Jul 11, 2019 / E-news
In The Roots of Low Achievement: Where to Begin Altering Them, author and academic Sandra Stotsky writes about the ways in which public education has become dysfunctional because of policies designed to address low achievement.
Stotsky, a professor of education emerita at the University of Arkansas and former senior associate commissioner at the Massachusetts Department of Elementary and Secondary Education, specializes in school curriculum, K-12 standards, teacher training, and teacher licensing tests. In her book, she highlights student effort as a central factor in academic achievement, in addition to civic education and a culture that promotes civic mindedness in students at an early age.
“We have a civic culture. Kids need to learn how to maintain one via self government,” said Stotsky. In the past, Stotsky writes, regardless of academic achievement, students “learned they were politically equal to each other, with a shared civic identity.”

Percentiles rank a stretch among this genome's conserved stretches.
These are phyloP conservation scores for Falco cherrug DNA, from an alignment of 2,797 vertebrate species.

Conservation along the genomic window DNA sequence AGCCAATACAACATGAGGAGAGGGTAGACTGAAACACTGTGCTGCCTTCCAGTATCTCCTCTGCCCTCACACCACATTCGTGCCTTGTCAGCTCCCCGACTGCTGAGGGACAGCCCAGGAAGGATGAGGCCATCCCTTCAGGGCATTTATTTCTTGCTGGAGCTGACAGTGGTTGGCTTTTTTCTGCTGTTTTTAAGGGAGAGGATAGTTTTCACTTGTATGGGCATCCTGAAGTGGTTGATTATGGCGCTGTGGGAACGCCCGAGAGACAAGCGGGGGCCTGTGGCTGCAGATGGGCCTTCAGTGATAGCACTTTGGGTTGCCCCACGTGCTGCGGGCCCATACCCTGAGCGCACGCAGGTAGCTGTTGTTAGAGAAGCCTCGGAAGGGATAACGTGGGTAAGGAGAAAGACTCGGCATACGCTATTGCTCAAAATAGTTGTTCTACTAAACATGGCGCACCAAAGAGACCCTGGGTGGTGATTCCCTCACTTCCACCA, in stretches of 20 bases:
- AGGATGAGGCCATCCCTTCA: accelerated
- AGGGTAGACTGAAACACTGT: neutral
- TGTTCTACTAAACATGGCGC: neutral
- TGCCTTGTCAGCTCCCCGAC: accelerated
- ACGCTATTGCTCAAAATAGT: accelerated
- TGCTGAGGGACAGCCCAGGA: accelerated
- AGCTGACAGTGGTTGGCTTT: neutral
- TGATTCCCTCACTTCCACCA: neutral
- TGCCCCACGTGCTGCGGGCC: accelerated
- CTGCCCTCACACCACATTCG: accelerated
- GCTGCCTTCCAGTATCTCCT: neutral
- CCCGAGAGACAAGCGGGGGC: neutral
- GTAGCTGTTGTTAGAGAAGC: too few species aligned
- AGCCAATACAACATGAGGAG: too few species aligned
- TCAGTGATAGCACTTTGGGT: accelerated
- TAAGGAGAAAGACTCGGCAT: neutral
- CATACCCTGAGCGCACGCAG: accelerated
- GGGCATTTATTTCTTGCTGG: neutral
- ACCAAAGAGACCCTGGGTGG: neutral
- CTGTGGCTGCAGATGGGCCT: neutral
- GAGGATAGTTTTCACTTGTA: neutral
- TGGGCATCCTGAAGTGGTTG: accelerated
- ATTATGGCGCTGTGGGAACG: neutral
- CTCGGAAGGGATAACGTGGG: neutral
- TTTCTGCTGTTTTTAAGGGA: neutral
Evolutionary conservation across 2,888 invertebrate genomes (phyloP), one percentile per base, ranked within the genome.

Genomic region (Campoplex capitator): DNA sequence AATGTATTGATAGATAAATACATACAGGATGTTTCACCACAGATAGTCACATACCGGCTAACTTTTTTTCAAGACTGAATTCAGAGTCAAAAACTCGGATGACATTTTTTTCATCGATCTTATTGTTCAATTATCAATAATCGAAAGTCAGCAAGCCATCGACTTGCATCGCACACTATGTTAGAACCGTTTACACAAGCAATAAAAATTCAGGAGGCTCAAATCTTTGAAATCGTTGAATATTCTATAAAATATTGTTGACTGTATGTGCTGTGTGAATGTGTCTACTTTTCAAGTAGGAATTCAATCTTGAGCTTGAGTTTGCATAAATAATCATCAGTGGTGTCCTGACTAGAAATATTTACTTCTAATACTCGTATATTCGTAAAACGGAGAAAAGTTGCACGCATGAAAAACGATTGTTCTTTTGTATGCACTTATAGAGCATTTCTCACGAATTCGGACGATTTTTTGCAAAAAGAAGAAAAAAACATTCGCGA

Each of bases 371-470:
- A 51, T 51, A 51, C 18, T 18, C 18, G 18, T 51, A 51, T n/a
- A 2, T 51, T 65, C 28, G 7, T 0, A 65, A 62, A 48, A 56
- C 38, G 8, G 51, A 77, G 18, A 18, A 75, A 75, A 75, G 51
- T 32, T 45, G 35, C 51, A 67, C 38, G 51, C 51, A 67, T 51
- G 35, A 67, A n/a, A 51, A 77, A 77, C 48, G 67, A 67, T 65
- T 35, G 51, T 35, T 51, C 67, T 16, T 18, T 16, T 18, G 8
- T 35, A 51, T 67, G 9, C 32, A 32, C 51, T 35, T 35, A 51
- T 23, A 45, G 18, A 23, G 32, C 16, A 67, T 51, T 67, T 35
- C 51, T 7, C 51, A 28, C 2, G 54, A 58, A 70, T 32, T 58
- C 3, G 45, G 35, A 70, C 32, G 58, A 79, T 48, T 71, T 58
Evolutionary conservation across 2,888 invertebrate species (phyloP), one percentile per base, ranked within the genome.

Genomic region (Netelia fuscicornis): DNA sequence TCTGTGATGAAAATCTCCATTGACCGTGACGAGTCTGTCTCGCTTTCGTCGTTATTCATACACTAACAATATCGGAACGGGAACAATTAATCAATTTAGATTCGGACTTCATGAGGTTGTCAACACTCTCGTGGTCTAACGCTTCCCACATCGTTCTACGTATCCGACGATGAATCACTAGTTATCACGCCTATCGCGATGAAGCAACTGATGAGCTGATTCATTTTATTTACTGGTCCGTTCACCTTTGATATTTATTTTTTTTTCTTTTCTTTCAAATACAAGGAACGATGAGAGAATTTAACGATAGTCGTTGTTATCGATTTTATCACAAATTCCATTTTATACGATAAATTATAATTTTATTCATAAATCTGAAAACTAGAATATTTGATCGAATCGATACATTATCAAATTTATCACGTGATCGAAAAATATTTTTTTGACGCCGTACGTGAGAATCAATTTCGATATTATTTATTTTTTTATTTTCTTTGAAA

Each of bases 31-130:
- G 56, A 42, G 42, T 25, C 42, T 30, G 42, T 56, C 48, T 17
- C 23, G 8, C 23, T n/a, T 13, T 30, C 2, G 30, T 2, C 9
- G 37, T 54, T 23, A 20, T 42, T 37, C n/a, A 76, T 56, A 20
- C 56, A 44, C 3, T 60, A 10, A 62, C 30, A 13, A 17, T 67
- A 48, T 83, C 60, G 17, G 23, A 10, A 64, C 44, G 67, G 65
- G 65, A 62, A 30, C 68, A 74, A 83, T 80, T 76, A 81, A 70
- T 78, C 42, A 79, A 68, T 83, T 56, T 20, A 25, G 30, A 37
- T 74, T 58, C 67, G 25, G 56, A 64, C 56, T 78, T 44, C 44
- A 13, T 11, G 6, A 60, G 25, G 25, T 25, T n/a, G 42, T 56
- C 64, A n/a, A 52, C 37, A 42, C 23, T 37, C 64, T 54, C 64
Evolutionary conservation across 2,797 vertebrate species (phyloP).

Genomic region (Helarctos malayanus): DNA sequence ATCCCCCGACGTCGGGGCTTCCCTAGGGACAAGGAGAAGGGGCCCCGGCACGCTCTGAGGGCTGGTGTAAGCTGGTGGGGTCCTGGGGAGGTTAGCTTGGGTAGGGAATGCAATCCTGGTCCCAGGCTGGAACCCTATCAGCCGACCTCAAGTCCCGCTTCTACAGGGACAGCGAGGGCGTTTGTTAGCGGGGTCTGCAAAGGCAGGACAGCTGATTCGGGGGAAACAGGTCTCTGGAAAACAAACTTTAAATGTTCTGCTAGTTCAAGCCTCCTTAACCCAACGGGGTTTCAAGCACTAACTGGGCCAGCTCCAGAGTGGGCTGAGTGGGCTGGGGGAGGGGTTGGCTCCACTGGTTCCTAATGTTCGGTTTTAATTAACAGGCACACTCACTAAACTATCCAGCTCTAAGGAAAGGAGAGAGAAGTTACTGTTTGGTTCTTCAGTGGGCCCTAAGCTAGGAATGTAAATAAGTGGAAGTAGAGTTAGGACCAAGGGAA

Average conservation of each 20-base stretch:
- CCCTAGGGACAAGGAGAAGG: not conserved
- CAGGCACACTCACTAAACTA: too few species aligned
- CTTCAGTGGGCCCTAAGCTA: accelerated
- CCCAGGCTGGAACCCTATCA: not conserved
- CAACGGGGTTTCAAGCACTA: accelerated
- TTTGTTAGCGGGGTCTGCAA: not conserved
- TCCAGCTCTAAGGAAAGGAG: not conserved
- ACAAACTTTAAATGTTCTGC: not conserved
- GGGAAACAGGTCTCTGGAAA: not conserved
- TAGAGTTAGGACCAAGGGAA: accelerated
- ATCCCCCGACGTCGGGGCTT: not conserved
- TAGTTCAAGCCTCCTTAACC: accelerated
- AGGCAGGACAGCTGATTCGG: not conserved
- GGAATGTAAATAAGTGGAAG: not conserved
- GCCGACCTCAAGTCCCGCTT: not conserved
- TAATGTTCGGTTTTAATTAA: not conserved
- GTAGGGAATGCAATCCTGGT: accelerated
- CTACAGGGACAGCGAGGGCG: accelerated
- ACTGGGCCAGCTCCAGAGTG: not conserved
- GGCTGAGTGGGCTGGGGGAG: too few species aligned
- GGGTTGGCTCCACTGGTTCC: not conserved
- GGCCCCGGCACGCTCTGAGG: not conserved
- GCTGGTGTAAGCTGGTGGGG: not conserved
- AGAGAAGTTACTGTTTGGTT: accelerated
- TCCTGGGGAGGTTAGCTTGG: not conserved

How do we return to these standards and values? Stotsky believes that there are a number of solutions, beginning with a focus on parent and school partnerships that revive communities’ mission for public education. One way to do this is to fund K-12 civic education programs “that restore students’ understanding of who they are as individuals in this country’s civic culture,” such as the Center for Civic Education’s programs.
The Roots of Low Achievement: Where to Begin Altering Them will be released on August 12, 2019.